What happens when you infuse a gravel bike with mountain bike DNA?
Words MATTHEW LOVERIDGE
There’s a thought gnawing at me, scratching gently at the bit of my brain where really good thoughts come from.
I’ve got a dropper post, two-inch tyres and a squishy air fork. I’m riding serpentine singletrack.
But my thumbs are pointing forwards rather than down, and my hands are closer together than perhaps they should be.
The thought is this: I am riding a mountain bike but also I am emphatically not riding a mountain bike.
The Giant Revolt X is the Giant Revolt (see issue 54) but more so.
A chunk more tyre clearance and commensurately more substantial rubber is accompanied by a Fox suspension fork offering 40mm of travel, and a dropper post that adds 25mm of squish at the back.
X marks the sport
The Revolt X is aimed at riders with a zest for genre-blurring, says Giant global category manager Nixon Huang, who’s responsible for a lineup that includes the TCR race all-rounder, the slippery Propel and the standard bouncefree Revolt – all bikes Cyclist rates highly.
It’s for ‘mountain bikers that hate wasting time driving’ (because the Revolt X can be ridden to the trails) as well as the ‘experienced gravel rider that who to explore more terrain, and mountain bike trails’.
Achieving this wasn’t a radical exercise, according to Huang, but the bike’s designers did look to XC mountain bike standards, adjust the geometry for suspension, and selectively ‘beef up’ the frame compared to the standard Revolt.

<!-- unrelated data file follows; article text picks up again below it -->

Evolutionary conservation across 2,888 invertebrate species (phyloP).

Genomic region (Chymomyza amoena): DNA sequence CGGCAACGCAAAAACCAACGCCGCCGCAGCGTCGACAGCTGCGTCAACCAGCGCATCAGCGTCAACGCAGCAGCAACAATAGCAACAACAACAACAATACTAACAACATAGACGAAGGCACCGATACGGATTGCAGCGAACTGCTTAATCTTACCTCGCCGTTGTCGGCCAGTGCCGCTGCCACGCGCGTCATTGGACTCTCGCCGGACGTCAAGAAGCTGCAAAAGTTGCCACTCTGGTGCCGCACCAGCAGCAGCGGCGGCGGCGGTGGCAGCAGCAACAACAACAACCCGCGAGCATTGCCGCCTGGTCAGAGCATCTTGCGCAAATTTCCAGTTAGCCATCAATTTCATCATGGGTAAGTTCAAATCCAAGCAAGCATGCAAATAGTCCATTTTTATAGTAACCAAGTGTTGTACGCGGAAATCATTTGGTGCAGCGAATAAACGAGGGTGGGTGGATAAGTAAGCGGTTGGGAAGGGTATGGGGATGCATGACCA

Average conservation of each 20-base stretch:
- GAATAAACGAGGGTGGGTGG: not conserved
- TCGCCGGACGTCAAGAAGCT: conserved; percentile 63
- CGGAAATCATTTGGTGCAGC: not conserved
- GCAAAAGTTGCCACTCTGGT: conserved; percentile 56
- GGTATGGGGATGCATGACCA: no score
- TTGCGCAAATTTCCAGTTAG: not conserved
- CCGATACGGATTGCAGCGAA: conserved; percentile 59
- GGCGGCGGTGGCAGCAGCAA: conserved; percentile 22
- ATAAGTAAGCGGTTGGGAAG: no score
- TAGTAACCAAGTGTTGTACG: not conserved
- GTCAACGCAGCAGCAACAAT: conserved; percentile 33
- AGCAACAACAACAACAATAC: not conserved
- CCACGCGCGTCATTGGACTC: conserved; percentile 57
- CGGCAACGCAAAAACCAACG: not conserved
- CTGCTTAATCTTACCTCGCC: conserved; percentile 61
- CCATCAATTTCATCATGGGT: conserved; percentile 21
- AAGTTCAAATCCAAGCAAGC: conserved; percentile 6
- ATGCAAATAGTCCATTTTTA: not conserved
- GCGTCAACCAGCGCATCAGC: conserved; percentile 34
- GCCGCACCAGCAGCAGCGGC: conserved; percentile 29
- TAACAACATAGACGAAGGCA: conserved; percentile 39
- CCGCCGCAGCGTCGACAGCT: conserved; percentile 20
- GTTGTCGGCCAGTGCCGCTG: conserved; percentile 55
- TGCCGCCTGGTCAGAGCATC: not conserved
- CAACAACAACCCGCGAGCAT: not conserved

The X feels less compromised on the road than you might assume.
The rolling resistance penalty of the 50mm Maxxis Rambler tyres isn’t terrible while the riding position is more ‘tall endurance bike’ than fully upright cruiser, with 576mm of stack for a medium, plus 389mm of reach married to a stubby 70mm stem.
Leave the Fox air fork in its fully open setting and it will bob merrily when you get out of the saddle.
You can lock it out but doing so deadens the front end completely, leaving you hauling around a heavy fork for no good reason.
Nose the Revolt X onto gravel and you quickly feel the Fox doing its thing. It lacks the ultrafine small bump sensitivity of the Specialized Diverge’s coil-sprung Future Shock, but the effect is transformative on rutted, rocky sections that would rattle you senseless on a rigid fork.
Likewise, the dollop of travel provided by the seatpost helps smooth the way and doesn’t impact on pedalling, although the firm bottom-out
slightly detracts from the plushness.
Underbiking over hill and dale
To explore the mountain bike credentials of the Revolt X, I rode an intermediate section of my local trails, one that features sweeping berms and a series of small jumps that’s enjoyable on the most modest of hardtails.
With the saddle slammed on the Revolt X, however, it was more scary than fun, because the riding position just isn’t well suited to getting truly adventurous.
And herein lies the rub. The Revolt X soaks up rough terrain in a way most conventional gravel bikes won’t, but it’s better suited to the flowy, non-technical stuff where wheels stay on the ground.
Drop bars don’t lend themselves to truly gnarly riding.
Tackling proper rough stuff on the hoods feels precarious; hunkering down in the drops is more secure and gives better purchase
Model Giant Revolt X Advanced Pro 0
Weight 9.9kg (medium)
Groupset Sram Force eTap AXS/X01 Eagle Fork Fox 32 Float AX Performance Elite 40mm travel
Wheels Giant CXR 1 X1 carbon
Finishing kit Giant Contact SL XR D-Fuse bar, Contact stem, Approach SL saddle, Post Moderne dropper post, Maxxis Rambler 50mm tyres
- The Revolt X pushes tyre clearance up to 53mm at both ends with the rear axle flip-chip in the ‘long’ position
- Post Moderne supplies the dropper post, which offers 100mm of travel, as well as 25mm of butt suspension
- The Fox 32 is exceptionally light for an air fork at just over 1.2kg